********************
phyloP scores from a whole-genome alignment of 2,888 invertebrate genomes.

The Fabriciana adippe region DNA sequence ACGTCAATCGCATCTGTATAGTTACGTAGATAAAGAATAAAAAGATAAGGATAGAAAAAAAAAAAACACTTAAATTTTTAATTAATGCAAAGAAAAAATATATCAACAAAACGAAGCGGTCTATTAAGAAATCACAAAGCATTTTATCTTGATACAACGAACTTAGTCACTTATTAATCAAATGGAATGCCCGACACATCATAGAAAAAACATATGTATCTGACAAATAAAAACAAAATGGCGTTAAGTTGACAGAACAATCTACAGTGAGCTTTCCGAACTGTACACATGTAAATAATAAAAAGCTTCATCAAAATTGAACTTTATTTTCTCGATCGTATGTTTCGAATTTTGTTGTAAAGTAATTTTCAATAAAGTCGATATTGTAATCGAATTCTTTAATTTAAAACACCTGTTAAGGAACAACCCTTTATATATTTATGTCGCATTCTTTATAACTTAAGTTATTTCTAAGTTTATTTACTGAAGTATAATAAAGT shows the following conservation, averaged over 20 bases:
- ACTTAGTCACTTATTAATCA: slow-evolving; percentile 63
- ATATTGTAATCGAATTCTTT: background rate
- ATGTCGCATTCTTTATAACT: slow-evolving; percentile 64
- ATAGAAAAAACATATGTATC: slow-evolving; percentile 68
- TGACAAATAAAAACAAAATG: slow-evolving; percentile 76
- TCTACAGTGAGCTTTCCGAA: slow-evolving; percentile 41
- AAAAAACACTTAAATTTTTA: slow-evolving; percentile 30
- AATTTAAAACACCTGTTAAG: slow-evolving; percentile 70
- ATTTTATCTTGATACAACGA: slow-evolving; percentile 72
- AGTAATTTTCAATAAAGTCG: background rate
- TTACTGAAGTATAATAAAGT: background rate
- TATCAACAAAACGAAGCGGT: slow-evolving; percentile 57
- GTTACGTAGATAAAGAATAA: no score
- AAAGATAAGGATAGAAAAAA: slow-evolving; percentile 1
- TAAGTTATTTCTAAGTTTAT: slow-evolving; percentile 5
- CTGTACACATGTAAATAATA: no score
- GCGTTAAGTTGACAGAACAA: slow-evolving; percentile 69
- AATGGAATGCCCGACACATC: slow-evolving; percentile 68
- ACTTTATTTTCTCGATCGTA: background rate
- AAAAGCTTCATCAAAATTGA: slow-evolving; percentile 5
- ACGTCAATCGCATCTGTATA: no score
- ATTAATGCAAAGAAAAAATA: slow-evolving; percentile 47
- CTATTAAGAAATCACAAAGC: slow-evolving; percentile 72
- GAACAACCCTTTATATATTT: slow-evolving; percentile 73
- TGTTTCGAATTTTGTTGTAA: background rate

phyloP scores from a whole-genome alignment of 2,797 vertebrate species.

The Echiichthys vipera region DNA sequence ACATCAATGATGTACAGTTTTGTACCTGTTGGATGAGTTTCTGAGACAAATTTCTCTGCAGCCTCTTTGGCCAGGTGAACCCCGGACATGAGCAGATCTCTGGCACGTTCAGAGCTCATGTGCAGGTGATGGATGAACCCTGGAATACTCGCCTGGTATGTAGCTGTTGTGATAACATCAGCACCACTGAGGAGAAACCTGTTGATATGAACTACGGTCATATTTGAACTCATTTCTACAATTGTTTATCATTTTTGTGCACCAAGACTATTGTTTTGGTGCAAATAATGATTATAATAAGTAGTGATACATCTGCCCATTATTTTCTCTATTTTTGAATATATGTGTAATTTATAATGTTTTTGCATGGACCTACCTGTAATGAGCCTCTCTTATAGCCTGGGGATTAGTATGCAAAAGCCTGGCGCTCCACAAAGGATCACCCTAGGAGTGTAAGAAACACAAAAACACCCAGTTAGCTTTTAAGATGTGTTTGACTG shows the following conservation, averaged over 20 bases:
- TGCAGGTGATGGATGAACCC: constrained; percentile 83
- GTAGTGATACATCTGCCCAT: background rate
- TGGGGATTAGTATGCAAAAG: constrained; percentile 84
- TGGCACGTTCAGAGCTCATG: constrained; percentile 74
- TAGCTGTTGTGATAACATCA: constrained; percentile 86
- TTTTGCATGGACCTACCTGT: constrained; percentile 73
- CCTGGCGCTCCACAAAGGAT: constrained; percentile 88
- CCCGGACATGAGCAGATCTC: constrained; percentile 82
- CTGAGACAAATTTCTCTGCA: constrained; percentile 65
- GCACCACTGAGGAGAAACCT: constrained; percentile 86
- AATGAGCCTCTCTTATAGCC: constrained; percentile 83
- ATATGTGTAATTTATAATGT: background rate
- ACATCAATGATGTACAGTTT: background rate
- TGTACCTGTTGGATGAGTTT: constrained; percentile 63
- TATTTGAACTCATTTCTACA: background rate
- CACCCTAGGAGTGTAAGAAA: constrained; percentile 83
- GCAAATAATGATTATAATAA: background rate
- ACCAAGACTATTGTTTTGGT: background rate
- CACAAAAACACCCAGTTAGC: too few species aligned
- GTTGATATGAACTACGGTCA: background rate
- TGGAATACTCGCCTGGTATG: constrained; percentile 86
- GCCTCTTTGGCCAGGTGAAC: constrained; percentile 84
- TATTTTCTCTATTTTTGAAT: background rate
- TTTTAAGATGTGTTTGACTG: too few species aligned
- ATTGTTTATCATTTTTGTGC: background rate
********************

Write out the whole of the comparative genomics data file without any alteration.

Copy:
phyloP scores from a whole-genome alignment of 2,888 invertebrate genomes.

The Fabriciana adippe region DNA sequence ACGTCAATCGCATCTGTATAGTTACGTAGATAAAGAATAAAAAGATAAGGATAGAAAAAAAAAAAACACTTAAATTTTTAATTAATGCAAAGAAAAAATATATCAACAAAACGAAGCGGTCTATTAAGAAATCACAAAGCATTTTATCTTGATACAACGAACTTAGTCACTTATTAATCAAATGGAATGCCCGACACATCATAGAAAAAACATATGTATCTGACAAATAAAAACAAAATGGCGTTAAGTTGACAGAACAATCTACAGTGAGCTTTCCGAACTGTACACATGTAAATAATAAAAAGCTTCATCAAAATTGAACTTTATTTTCTCGATCGTATGTTTCGAATTTTGTTGTAAAGTAATTTTCAATAAAGTCGATATTGTAATCGAATTCTTTAATTTAAAACACCTGTTAAGGAACAACCCTTTATATATTTATGTCGCATTCTTTATAACTTAAGTTATTTCTAAGTTTATTTACTGAAGTATAATAAAGT shows the following conservation, averaged over 20 bases:
- ACTTAGTCACTTATTAATCA: slow-evolving; percentile 63
- ATATTGTAATCGAATTCTTT: background rate
- ATGTCGCATTCTTTATAACT: slow-evolving; percentile 64
- ATAGAAAAAACATATGTATC: slow-evolving; percentile 68
- TGACAAATAAAAACAAAATG: slow-evolving; percentile 76
- TCTACAGTGAGCTTTCCGAA: slow-evolving; percentile 41
- AAAAAACACTTAAATTTTTA: slow-evolving; percentile 30
- AATTTAAAACACCTGTTAAG: slow-evolving; percentile 70
- ATTTTATCTTGATACAACGA: slow-evolving; percentile 72
- AGTAATTTTCAATAAAGTCG: background rate
- TTACTGAAGTATAATAAAGT: background rate
- TATCAACAAAACGAAGCGGT: slow-evolving; percentile 57
- GTTACGTAGATAAAGAATAA: no score
- AAAGATAAGGATAGAAAAAA: slow-evolving; percentile 1
- TAAGTTATTTCTAAGTTTAT: slow-evolving; percentile 5
- CTGTACACATGTAAATAATA: no score
- GCGTTAAGTTGACAGAACAA: slow-evolving; percentile 69
- AATGGAATGCCCGACACATC: slow-evolving; percentile 68
- ACTTTATTTTCTCGATCGTA: background rate
- AAAAGCTTCATCAAAATTGA: slow-evolving; percentile 5
- ACGTCAATCGCATCTGTATA: no score
- ATTAATGCAAAGAAAAAATA: slow-evolving; percentile 47
- CTATTAAGAAATCACAAAGC: slow-evolving; percentile 72
- GAACAACCCTTTATATATTT: slow-evolving; percentile 73
- TGTTTCGAATTTTGTTGTAA: background rate

phyloP scores from a whole-genome alignment of 2,797 vertebrate species.

The Echiichthys vipera region DNA sequence ACATCAATGATGTACAGTTTTGTACCTGTTGGATGAGTTTCTGAGACAAATTTCTCTGCAGCCTCTTTGGCCAGGTGAACCCCGGACATGAGCAGATCTCTGGCACGTTCAGAGCTCATGTGCAGGTGATGGATGAACCCTGGAATACTCGCCTGGTATGTAGCTGTTGTGATAACATCAGCACCACTGAGGAGAAACCTGTTGATATGAACTACGGTCATATTTGAACTCATTTCTACAATTGTTTATCATTTTTGTGCACCAAGACTATTGTTTTGGTGCAAATAATGATTATAATAAGTAGTGATACATCTGCCCATTATTTTCTCTATTTTTGAATATATGTGTAATTTATAATGTTTTTGCATGGACCTACCTGTAATGAGCCTCTCTTATAGCCTGGGGATTAGTATGCAAAAGCCTGGCGCTCCACAAAGGATCACCCTAGGAGTGTAAGAAACACAAAAACACCCAGTTAGCTTTTAAGATGTGTTTGACTG shows the following conservation, averaged over 20 bases:
- TGCAGGTGATGGATGAACCC: constrained; percentile 83
- GTAGTGATACATCTGCCCAT: background rate
- TGGGGATTAGTATGCAAAAG: constrained; percentile 84
- TGGCACGTTCAGAGCTCATG: constrained; percentile 74
- TAGCTGTTGTGATAACATCA: constrained; percentile 86
- TTTTGCATGGACCTACCTGT: constrained; percentile 73
- CCTGGCGCTCCACAAAGGAT: constrained; percentile 88
- CCCGGACATGAGCAGATCTC: constrained; percentile 82
- CTGAGACAAATTTCTCTGCA: constrained; percentile 65
- GCACCACTGAGGAGAAACCT: constrained; percentile 86
- AATGAGCCTCTCTTATAGCC: constrained; percentile 83
- ATATGTGTAATTTATAATGT: background rate
- ACATCAATGATGTACAGTTT: background rate
- TGTACCTGTTGGATGAGTTT: constrained; percentile 63
- TATTTGAACTCATTTCTACA: background rate
- CACCCTAGGAGTGTAAGAAA: constrained; percentile 83
- GCAAATAATGATTATAATAA: background rate
- ACCAAGACTATTGTTTTGGT: background rate
- CACAAAAACACCCAGTTAGC: too few species aligned
- GTTGATATGAACTACGGTCA: background rate
- TGGAATACTCGCCTGGTATG: constrained; percentile 86
- GCCTCTTTGGCCAGGTGAAC: constrained; percentile 84
- TATTTTCTCTATTTTTGAAT: background rate
- TTTTAAGATGTGTTTGACTG: too few species aligned
- ATTGTTTATCATTTTTGTGC: background rate